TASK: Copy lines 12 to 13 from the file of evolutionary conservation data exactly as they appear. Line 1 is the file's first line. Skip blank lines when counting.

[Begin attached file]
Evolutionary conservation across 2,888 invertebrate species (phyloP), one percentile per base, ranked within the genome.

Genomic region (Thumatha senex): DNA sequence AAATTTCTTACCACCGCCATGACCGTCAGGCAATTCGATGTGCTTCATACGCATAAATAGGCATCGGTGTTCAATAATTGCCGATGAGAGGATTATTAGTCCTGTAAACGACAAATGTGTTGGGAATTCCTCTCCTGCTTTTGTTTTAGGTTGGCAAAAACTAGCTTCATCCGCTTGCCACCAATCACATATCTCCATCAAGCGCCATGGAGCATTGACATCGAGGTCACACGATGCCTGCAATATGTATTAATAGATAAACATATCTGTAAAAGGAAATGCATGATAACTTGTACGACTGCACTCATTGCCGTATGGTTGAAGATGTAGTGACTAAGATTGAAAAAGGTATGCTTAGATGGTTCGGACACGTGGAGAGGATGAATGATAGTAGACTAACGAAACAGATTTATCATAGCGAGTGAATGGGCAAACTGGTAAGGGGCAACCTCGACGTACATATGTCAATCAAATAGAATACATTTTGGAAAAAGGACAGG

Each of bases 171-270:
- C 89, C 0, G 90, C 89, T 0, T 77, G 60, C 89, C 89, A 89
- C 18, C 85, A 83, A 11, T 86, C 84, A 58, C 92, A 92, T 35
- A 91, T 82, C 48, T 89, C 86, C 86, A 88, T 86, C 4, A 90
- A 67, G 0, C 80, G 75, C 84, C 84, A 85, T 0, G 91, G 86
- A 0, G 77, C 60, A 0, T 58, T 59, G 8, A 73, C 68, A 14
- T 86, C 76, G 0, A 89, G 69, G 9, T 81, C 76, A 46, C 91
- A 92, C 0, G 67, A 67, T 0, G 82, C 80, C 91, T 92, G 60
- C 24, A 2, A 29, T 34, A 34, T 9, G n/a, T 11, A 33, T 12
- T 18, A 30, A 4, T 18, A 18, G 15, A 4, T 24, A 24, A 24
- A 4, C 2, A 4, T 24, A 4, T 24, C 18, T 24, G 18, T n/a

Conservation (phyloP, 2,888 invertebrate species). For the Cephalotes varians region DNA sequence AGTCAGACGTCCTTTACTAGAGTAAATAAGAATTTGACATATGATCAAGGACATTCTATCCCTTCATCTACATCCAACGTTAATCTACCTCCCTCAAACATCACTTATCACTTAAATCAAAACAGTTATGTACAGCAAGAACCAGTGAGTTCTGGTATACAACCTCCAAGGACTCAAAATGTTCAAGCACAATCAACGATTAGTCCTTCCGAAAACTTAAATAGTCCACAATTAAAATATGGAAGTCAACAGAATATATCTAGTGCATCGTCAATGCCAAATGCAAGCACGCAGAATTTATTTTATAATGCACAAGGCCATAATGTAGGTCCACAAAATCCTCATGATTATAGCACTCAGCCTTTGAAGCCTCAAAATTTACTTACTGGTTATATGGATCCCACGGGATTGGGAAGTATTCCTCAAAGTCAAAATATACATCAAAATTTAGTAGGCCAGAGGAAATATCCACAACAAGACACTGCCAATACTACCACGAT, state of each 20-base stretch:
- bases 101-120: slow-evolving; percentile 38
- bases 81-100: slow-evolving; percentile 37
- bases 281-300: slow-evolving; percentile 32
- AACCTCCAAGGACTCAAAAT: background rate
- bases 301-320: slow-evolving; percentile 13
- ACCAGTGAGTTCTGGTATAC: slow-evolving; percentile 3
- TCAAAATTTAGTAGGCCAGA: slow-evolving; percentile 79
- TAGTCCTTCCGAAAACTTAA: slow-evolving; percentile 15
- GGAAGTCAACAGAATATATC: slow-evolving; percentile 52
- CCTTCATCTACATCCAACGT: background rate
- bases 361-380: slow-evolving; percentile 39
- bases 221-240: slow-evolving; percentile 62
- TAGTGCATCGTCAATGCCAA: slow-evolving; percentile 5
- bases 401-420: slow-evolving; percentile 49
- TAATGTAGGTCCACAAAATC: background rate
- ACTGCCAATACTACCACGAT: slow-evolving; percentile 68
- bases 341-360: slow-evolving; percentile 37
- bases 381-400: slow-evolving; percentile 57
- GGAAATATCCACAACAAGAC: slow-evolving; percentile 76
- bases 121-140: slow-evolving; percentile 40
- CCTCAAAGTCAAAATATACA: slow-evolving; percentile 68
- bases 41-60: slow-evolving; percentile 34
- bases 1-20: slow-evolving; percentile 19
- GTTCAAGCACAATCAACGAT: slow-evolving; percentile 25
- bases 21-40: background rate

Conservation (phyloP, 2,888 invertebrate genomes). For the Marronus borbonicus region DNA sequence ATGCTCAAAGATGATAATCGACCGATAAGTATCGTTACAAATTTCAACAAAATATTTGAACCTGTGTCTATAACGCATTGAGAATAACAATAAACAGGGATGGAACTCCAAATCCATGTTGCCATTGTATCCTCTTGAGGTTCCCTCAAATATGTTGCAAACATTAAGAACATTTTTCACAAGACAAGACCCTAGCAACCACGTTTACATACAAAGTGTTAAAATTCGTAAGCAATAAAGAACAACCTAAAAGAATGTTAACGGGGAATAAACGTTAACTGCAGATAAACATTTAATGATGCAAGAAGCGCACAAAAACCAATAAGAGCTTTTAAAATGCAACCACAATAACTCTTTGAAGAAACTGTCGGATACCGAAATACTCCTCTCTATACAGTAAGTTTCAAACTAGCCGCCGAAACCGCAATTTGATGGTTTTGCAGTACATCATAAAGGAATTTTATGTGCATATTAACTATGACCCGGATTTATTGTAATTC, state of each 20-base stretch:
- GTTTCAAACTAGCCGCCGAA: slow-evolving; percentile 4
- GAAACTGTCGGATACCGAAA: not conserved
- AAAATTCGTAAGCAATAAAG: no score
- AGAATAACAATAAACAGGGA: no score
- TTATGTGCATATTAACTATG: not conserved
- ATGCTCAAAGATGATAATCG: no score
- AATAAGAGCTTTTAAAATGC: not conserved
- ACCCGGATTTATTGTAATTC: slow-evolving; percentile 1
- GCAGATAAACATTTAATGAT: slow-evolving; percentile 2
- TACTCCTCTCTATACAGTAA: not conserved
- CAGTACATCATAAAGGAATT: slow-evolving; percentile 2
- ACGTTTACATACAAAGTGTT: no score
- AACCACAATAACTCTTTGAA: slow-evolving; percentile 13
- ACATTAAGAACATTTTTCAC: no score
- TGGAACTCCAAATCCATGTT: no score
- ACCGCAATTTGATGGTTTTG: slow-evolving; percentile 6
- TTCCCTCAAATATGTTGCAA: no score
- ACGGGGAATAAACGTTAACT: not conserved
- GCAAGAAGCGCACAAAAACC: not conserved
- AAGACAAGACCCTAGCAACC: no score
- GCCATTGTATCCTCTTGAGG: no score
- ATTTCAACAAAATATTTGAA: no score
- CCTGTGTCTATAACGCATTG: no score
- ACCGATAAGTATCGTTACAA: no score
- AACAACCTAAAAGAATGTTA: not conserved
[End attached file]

- T 18, A 30, A 4, T 18, A 18, G 15, A 4, T 24, A 24, A 24
- A 4, C 2, A 4, T 24, A 4, T 24, C 18, T 24, G 18, T n/a